Principles of palliative care
At graduation, the student should be able to:
- a) demonstrate an understanding of the importance of the patient in decision making processes and the influences that affect their choices
- b) explain the role and structure of palliative and supportive care in the multidisciplinary management of advanced cancer
- c) explain considerations of when and how palliative care should be introduced
- d) demonstrate the assessment of pain and other symptoms, including nausea, fatigue, confusion, drowsiness and cachexia
- e) discuss principles of both pharmacological and non-pharmacological pain relief and the palliative management of other symptoms
- f) demonstrate an understanding of "end of life" issues that confront patient, family and physician:
- physical effects of advanced cancer;
- psychosocial aspects of terminal cancer, support (religious, cultural, spiritual, existential), loss and bereavement;
- ethical aspects of “end of life” decision-making
- g) demonstrate understanding of the Palliative Care Act(s)
- h) demonstrate appreciation of cultural aspects of end of life care
- i) demonstrate adequate communication skills, including breaking bad news and discussion of end of life care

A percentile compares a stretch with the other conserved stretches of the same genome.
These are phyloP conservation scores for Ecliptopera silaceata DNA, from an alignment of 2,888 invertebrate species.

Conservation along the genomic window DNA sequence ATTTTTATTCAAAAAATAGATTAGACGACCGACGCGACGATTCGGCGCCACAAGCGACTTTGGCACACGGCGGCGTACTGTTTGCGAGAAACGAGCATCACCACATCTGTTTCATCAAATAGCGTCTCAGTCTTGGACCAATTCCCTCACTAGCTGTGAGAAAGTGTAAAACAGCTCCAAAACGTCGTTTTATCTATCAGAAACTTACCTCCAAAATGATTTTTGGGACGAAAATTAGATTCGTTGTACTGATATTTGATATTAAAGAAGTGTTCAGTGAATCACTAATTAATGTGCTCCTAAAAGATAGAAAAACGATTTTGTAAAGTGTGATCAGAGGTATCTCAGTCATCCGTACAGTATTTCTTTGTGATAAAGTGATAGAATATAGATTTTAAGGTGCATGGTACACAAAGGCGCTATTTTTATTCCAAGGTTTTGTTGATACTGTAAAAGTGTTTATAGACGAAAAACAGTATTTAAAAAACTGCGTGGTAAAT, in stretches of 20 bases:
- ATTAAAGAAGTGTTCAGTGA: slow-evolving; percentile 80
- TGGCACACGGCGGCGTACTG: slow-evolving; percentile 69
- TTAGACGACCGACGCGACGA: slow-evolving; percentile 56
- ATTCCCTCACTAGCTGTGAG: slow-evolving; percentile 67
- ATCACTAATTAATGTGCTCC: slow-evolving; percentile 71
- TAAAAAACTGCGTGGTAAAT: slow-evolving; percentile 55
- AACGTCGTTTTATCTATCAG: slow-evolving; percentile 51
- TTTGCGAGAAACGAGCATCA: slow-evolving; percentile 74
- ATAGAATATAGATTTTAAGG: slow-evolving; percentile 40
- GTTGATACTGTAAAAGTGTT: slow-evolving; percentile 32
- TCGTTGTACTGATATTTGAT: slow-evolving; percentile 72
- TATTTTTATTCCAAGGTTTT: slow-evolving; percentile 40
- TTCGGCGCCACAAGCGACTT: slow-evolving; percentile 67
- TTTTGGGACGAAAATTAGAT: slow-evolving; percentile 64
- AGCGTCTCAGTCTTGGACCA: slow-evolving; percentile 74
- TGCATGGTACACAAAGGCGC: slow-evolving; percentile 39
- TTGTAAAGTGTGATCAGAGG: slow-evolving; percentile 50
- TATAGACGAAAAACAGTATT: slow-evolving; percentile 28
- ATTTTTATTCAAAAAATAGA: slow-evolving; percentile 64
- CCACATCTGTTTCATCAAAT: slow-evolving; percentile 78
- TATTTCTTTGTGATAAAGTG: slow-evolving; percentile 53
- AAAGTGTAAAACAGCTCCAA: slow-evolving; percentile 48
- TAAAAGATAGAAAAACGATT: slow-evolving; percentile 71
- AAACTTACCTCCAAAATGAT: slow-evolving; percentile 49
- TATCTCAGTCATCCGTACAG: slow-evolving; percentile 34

- j) demonstrate understanding of utility of procedures to relieve symptoms, e.g. ascitic and pleural taps.
- History of palliative care in the health care system (1950 to present)
Representative questions that suggest the required depth of knowledge
1. Discuss who would be appropriate members of a palliative care team at an acute hospital.
Essential in answer:
- Palliative care doctor (liaison with hospice), palliative care nurse, social worker, psychiatrist, oncologist, nursing liaison (community liaison), pastoral care worker.
- Mention should be made of the multidisciplinary nature of care
2. During regular use of morphine for chronic pain control, what is the oral equivalent to 10mg of subcutaneous morphine sulphate?
Note: The answer requires an understanding that oral morphine has only about one-third of the bioavailability of parenteral morphine when used regularly -- i.e. three times the dose is required. The required oral dose for a one-off dose is six times.